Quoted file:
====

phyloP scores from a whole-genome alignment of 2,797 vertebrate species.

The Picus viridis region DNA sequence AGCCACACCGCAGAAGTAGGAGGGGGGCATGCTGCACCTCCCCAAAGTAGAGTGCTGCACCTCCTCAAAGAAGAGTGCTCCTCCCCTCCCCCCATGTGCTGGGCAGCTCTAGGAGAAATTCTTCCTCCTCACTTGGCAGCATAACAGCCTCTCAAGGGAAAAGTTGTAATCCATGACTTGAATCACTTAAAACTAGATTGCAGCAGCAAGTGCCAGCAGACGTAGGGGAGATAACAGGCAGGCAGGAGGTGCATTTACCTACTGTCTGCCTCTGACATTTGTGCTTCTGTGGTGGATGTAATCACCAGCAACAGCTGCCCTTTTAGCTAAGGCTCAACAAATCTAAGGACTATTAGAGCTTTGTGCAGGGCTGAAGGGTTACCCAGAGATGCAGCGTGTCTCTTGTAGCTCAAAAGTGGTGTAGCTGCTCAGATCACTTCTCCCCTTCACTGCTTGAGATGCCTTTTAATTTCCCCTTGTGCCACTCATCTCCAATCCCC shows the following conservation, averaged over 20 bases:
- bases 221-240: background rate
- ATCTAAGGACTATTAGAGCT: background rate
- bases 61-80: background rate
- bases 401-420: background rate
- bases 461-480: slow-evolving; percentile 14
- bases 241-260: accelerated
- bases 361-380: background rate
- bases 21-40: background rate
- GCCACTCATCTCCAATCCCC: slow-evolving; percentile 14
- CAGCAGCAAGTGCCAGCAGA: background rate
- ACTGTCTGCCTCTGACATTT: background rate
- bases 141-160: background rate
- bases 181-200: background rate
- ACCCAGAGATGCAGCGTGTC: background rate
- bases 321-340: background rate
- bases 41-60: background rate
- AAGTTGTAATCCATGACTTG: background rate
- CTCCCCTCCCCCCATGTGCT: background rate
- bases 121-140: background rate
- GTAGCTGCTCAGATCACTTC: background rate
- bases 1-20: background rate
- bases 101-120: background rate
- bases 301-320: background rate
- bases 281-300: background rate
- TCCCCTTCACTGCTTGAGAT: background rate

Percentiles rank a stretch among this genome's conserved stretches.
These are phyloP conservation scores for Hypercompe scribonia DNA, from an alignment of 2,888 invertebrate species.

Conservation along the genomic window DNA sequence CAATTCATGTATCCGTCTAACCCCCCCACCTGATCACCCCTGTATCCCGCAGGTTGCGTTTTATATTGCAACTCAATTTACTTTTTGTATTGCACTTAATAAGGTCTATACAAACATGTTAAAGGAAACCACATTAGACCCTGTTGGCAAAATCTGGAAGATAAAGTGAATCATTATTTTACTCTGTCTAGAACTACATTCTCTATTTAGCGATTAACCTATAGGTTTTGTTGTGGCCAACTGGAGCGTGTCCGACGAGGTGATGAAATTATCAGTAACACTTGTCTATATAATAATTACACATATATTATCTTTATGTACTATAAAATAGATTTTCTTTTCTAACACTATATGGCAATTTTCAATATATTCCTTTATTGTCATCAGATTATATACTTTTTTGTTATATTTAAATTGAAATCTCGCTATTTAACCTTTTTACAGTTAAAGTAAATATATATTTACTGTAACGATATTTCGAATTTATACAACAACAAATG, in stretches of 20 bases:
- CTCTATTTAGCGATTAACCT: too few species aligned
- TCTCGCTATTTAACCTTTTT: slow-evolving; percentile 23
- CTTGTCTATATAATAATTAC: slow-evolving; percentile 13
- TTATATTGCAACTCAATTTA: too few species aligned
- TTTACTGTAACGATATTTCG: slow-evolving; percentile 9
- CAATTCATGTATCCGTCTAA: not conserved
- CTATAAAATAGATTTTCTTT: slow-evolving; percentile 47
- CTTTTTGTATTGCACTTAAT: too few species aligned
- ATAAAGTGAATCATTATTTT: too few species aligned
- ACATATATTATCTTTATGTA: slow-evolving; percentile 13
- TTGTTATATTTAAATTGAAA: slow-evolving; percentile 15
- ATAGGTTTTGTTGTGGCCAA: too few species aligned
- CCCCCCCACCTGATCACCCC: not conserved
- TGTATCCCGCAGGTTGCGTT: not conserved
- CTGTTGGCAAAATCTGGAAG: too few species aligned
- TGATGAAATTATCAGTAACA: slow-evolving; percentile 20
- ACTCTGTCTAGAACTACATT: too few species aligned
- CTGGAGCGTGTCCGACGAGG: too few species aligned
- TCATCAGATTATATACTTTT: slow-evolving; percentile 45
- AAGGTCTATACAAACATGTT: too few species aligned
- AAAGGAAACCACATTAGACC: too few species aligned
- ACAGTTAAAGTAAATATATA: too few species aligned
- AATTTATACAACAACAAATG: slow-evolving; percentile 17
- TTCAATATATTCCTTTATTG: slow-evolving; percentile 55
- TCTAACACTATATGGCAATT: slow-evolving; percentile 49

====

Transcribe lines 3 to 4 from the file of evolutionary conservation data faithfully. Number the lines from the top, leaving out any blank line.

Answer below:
- bases 221-240: background rate
- ATCTAAGGACTATTAGAGCT: background rate